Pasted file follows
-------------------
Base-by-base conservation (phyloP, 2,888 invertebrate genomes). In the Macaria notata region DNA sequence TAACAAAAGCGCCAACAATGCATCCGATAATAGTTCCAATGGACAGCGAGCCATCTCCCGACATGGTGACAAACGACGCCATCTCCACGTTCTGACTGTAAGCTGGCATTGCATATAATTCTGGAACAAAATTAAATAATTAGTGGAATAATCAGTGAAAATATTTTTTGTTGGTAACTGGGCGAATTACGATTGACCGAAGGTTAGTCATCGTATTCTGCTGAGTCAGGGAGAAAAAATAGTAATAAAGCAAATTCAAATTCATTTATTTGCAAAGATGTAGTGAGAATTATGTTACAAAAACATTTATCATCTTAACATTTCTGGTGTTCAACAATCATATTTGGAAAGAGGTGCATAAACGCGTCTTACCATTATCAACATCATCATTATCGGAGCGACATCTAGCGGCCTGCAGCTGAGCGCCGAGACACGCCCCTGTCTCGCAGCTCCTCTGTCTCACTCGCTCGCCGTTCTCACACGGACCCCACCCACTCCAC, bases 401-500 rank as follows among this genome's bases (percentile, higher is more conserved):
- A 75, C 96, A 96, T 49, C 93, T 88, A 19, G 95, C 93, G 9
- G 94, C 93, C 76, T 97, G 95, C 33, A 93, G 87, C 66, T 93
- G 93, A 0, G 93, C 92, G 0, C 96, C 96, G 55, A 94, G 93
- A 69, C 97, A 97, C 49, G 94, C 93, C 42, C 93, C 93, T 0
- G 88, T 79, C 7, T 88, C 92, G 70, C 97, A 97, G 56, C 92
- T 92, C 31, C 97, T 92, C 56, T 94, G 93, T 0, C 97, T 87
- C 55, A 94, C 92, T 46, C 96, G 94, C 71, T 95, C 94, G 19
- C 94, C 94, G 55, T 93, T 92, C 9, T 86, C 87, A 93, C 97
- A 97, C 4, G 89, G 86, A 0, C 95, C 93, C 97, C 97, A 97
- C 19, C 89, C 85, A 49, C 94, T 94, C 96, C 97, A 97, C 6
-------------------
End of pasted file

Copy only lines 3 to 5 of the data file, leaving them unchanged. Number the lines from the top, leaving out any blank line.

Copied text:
- G 94, C 93, C 76, T 97, G 95, C 33, A 93, G 87, C 66, T 93
- G 93, A 0, G 93, C 92, G 0, C 96, C 96, G 55, A 94, G 93
- A 69, C 97, A 97, C 49, G 94, C 93, C 42, C 93, C 93, T 0